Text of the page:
Floyd Norris has a piece in the NYT under the headline “When Law Obscures The Facts.” In it he describes a — fill in a word that is the opposite of a loophole — in the 1995 Private Securities Litigation Reform Act. The law was passed at the urging of corporations to limit what they saw as “frivolous” investor lawsuits. One of its provisions, according to Norris, is investor lawsuits that allege fraud must be highly specific and concrete about what the fraud was or be subject to summary dismissal.
This means the suit can be dismissed before the plaintiff gets to do any discovery. And so there’s this Catch-22: you can’t sue unless you can detail the fraud, but you can’t detail the fraud unless you can force the defendant to disclose information.
The irony that drives Norris’ article is that in the wake of the 2008 collapse of the auction-rate securities market a lot of corporate investors that had purchased these securities are being excluded from settlements in which Wall Street is reimbursing other investors.
There are various theories about what happened in this market. The guy who invented it, Ron Gallatin, thinks it was a matter of salespersons simply not understanding what they were selling. Others think it was more explicitly fraud that led to investors buying things that they didn’t know what they were.
As Norris puts it:
If there ever is a wide-ranging trial, we might get to see which issues of auction-rate securities were owned by Wall Street firms in the summer and fall of 2007, and how much they sold before the collapse. We might learn if the firms understood risks they did not mention to customers.
But that will not happen if judges continue to prevent such cases from proceeding even to the discovery process. Corporations that cheered the 1995 law may discover it keeps them from having a chance to recover their own losses.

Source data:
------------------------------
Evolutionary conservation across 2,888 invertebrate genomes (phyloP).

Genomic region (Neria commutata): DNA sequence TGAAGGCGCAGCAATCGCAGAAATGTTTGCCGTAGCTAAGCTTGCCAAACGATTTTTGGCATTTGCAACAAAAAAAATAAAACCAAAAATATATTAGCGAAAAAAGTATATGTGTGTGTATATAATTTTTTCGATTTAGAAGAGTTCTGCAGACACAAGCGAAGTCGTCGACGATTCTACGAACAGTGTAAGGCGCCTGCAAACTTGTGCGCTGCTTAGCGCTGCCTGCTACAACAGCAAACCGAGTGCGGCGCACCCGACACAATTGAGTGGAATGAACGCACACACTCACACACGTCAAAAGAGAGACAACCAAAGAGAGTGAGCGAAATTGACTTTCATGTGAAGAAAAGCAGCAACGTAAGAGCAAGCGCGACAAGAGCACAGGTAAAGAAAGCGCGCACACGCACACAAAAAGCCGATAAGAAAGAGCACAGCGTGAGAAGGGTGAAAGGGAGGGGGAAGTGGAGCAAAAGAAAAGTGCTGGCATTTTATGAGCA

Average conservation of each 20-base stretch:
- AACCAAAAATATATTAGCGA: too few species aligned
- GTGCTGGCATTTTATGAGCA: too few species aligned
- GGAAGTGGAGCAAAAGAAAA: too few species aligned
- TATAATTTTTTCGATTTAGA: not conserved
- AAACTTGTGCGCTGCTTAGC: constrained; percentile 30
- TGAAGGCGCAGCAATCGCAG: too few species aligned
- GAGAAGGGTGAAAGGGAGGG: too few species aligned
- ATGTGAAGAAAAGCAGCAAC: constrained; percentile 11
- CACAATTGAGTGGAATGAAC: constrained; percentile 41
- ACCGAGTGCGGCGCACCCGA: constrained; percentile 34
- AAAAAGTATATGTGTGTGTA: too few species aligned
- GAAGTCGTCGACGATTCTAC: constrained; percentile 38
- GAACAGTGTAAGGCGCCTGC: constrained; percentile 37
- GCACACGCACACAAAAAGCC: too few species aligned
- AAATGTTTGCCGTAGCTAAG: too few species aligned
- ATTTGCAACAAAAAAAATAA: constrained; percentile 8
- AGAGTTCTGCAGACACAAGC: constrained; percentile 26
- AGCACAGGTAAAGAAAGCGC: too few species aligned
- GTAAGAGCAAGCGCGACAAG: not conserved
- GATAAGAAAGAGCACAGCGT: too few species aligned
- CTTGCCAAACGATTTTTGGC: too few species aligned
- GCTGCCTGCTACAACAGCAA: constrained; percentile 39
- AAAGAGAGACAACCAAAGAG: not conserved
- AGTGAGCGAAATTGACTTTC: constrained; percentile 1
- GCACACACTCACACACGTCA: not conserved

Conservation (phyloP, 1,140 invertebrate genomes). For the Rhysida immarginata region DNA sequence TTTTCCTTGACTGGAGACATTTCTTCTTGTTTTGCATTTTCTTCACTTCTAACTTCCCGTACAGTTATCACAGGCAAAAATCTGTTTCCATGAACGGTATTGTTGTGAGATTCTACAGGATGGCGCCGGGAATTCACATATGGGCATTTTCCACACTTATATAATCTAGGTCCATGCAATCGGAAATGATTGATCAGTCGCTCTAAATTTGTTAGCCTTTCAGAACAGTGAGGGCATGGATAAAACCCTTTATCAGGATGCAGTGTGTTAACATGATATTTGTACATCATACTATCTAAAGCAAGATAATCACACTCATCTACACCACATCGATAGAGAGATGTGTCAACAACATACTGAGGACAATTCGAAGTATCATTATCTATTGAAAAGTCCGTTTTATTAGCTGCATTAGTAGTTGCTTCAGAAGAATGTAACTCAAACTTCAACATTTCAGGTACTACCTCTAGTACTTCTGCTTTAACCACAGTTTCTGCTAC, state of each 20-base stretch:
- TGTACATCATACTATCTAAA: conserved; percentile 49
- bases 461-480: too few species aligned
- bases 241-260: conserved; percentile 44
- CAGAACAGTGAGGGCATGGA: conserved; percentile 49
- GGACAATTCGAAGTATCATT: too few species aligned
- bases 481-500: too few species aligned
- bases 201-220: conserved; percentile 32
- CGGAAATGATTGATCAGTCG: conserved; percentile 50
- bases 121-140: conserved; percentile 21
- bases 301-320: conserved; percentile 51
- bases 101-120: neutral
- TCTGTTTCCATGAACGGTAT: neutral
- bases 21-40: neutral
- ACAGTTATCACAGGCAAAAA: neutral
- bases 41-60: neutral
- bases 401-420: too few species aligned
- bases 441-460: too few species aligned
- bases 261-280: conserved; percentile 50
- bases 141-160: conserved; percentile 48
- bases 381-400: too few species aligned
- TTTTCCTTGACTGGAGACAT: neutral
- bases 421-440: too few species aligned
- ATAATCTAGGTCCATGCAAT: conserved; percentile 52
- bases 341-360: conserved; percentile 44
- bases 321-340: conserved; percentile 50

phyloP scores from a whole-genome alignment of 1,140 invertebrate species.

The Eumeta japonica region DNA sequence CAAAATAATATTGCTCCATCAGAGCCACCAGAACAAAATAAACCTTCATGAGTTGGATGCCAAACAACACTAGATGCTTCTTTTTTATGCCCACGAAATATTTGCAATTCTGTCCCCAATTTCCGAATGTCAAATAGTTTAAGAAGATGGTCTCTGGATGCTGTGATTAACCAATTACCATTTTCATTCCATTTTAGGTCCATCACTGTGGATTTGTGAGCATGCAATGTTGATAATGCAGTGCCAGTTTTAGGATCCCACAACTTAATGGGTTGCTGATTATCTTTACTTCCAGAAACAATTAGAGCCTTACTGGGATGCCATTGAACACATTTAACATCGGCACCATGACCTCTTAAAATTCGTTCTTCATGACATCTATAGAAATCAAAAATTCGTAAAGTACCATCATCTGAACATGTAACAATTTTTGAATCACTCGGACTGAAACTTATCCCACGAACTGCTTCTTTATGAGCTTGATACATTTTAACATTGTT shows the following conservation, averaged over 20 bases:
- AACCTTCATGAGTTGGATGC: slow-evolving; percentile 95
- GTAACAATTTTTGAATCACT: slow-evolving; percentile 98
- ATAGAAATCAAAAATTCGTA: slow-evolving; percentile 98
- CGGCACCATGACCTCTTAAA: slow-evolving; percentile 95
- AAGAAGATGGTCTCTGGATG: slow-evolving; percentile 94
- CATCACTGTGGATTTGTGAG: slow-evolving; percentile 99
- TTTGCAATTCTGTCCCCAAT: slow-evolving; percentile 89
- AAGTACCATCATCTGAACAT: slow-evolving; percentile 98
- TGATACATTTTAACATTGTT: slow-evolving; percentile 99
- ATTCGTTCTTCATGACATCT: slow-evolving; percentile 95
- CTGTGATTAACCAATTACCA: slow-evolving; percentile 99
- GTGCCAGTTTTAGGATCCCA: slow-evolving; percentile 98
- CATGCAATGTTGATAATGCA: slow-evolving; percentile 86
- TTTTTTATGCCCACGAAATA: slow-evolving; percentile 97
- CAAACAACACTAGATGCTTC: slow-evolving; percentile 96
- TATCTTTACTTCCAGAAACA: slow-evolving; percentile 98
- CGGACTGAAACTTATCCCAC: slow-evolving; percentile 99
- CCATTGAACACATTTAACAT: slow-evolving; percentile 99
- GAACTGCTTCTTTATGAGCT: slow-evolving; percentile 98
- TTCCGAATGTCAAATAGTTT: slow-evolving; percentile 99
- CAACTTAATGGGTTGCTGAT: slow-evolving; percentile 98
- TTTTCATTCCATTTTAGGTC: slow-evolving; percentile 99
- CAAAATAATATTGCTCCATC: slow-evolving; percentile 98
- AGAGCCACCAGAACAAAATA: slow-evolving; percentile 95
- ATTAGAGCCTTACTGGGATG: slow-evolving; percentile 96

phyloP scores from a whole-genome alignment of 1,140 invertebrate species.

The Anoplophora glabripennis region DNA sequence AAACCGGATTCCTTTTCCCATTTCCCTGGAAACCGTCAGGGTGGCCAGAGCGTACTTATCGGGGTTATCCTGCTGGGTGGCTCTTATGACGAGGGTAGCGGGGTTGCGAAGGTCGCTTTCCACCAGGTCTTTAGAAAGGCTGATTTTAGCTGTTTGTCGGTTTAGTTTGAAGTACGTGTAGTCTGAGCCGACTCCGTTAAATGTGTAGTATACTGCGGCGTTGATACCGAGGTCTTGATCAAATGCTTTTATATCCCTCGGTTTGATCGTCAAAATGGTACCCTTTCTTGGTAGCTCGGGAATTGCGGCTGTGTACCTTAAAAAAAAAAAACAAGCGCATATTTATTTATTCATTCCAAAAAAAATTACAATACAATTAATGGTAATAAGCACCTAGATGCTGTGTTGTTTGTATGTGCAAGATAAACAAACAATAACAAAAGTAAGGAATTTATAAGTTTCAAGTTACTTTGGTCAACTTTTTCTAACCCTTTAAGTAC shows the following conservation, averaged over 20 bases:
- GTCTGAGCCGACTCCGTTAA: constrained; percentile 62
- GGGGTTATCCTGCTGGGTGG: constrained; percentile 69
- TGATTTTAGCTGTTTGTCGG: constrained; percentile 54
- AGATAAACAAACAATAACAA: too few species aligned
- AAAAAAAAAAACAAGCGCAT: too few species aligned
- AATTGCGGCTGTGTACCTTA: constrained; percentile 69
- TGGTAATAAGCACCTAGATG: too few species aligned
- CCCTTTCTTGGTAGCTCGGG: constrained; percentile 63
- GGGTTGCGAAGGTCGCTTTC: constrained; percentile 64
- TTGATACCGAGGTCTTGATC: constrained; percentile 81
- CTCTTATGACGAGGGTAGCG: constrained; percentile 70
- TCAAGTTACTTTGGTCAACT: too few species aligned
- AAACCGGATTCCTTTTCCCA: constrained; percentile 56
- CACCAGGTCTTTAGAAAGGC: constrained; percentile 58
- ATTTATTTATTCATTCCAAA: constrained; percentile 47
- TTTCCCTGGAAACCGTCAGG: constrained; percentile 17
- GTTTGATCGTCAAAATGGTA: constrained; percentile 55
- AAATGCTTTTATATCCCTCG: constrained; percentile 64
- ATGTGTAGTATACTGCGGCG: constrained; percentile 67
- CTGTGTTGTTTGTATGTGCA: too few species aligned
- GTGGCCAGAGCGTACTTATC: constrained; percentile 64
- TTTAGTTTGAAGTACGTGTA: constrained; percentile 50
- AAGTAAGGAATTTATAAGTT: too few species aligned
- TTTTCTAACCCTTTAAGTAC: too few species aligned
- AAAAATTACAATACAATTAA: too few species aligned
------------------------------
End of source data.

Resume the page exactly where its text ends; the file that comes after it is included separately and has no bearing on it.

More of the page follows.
This episode goes into the file for my chapter on “the social organization of ignorance” — another example of how institutions and structures can systematically reduce the amount of information available in the social world. It’s related to “democracy and the information order,” as Gillian Hadfield and I have written about (also the subject of several other posts in this blog: here and here), reminds us a bit of Robert Proctor’s concept of “agnotology,” and resonates at least a little with some points raised by Mark Danner in an NYRB article about torture last spring (where he argued that we need to know the answer to the question “did it work?” in order to have a responsible political discussion)
- Danner, Mark. 2009. “US Torture: Voices from the Black Sites: ICRC Report on the Treatment of Fourteen “High Value Detainees” in CIA Custody by the International Committee of the Red Cross” New York Review of Books Volume 56, Number 6 · April 9, 2009
- Hadfield, Gillian and Dan Ryan. 2008. “Democracy and the Information Order”
- Proctor, Robert N. and Londa Schiebinger (eds.). 2008. Agnotology: The Making and Unmaking of Ignorance. Stanford University Press.